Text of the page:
As a family who owns quite a few educational DVDs I can attest to the fact that what LeapFrog is doing with their learning movies is both innovative and effective. Rather than focusing on repetitive drills, or straightforward simplistic presentation of facts accompanied by musical accompaniment, each of the DVDs included in the LeapFrog: Learning DVD Set integrates simple phonics and math principles into an engaging, and entertaining storyline. As a result, our children ask for the LeapFrog DVDs more often than they do any other educational offering we have available on disc.
The LeapFrog: Learning DVD Set incorporates three of LeapFrog’s best titles for preschoolers and provides a comprehensive introduction to the basic preschool/kindergarten skills of letter recognition (short consonant and vowel sounds), basic blending, counting, and animal group recognition.
LeapFrog: Let’s Go to School provides a typical storyline for allaying the fears of children on the cusp of attending a public school (of course, not all children will attend a public school). In a dream-like sequence Tad and Lilly discover that the school equipment is just as nervous about the incoming class as they are about attending. The blocks teach some basic counting skills, the alphabet book quickly goes through letter sounds, the calendar introduces time-telling concepts, the animal figurines teach about sorting and animal families, and so on. Because of the brief introductions given to each topic, this general overview is the weakest educationally of the set. Five sing-along songs and an interactive alphabet book are provided as additional reinforcing bonus features on the DVD.
However, LeapFrog: Letter Factory and LeapFrog: Talking Words Factory more than make up for the lack of depth by focusing in on introductory phonics and blending in DVDs of approximately 35 minutes each. In the first DVD Leap, Lily, and Tad need to go to their father’s Letter Factory where they produce talking letters. While Leap and Lily provide a presentation for a very important customer, Tad is left out due to his lack of reading skills. Taken for a tour through the factory, he visits rooms, each dedicated to a letter of the alphabet. The colorful, animated letters are engaged in activities that embody their sound.
The A’s scream, “Aaaaaah!” when frightened. The E’s are hard of hearing and ask, “Ehhhh?” whenever someone speaks to them. The M’s proclaim “Mmmmm!” as they devour delicious muffins. The set also includes a full set of alphabet flashcards that depict the lively letters in poses, settings, and costumes that represent their sounds on one side, and directions to parents on how to use the cards to teach their children on the other with a simpler representation of the letter.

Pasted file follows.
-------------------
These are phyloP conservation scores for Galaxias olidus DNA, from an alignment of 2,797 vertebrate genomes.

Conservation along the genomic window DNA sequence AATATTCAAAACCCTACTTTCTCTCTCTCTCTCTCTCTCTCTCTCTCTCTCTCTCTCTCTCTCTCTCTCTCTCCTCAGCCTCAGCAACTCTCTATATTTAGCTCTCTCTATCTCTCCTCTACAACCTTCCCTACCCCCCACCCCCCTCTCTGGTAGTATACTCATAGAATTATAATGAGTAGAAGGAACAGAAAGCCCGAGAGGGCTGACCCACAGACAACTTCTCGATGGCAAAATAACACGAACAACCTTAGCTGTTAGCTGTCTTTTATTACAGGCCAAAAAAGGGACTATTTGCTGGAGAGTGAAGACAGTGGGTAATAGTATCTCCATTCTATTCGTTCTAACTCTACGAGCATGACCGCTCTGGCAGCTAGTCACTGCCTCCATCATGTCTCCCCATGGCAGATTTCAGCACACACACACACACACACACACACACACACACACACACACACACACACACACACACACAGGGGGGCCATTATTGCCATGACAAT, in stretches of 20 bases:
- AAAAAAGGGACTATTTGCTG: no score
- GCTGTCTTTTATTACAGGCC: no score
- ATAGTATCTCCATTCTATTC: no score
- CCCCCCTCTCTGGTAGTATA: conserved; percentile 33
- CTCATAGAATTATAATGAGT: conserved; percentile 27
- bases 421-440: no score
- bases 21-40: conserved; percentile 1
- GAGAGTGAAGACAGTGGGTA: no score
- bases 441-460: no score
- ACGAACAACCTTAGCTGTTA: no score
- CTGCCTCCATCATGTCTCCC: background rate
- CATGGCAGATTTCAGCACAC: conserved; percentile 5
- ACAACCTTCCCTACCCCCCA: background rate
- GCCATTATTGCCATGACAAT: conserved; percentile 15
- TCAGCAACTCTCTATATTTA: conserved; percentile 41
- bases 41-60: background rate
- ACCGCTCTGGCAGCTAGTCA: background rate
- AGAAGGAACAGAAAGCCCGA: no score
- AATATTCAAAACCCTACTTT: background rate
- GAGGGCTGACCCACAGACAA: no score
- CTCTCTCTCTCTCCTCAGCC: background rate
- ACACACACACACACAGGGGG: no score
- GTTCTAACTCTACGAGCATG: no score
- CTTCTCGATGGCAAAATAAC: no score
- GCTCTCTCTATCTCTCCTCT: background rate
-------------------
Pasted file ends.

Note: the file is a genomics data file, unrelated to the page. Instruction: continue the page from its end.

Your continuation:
In LeapFrog: Talking Words Factory Leap, Lily, and Tad are recruited to make more talking words for the very popular talking dictionaries, and to assist Tad in the filling out of a contest application for his father. Various fun machines make vowels sticky, wham words together, and more. Rhyming songs and a fun plot add to the appeal of this title. This is my six-year-old’s favorite of the three – she loves the neat word machines and inventions. Both Letter Factory and Talking Words Factory include a simple, interactive learning game as educational reinforcement.
Created with children from ages two through six in mind, I was somewhat skeptical about the set’s ability to reach younger children. However, the animated, cartoon-style adventures of Leap, Lily, and Tad have not only made her a fan, they’ve also been teaching her the building blocks of phonics! My six-year-old already has a firm understanding of the concepts presented in the set, but she has also really enjoyed the discs for the story alone, and reinforcement has never hurt anyone!
Our children are limited to bringing along one or two DVDs when we travel to visit relatives, and they often ask to bring their LeapFrog movies with them. Only a day or two after watching LeapFrog: Letter Factory, my three year old made an ‘s’ with her wikki sticks and proudly hissed ‘Sssss, this letter says ssss, Mommy!” Right on.
The LeapFrog: Learning DVD Set is an excellent first step into learning for preschool-aged children. If your little ones haven’t had any exposure yet the building blocks of phonics and blending, I can’t recommend this set enough. The associations are fun, lively, and easier to remember in the context of a story-based plot than they are through rote memorization alone. Above all, it’s fun, bright, and engaging – everything a small child could ask for with all the educational value parents’ love.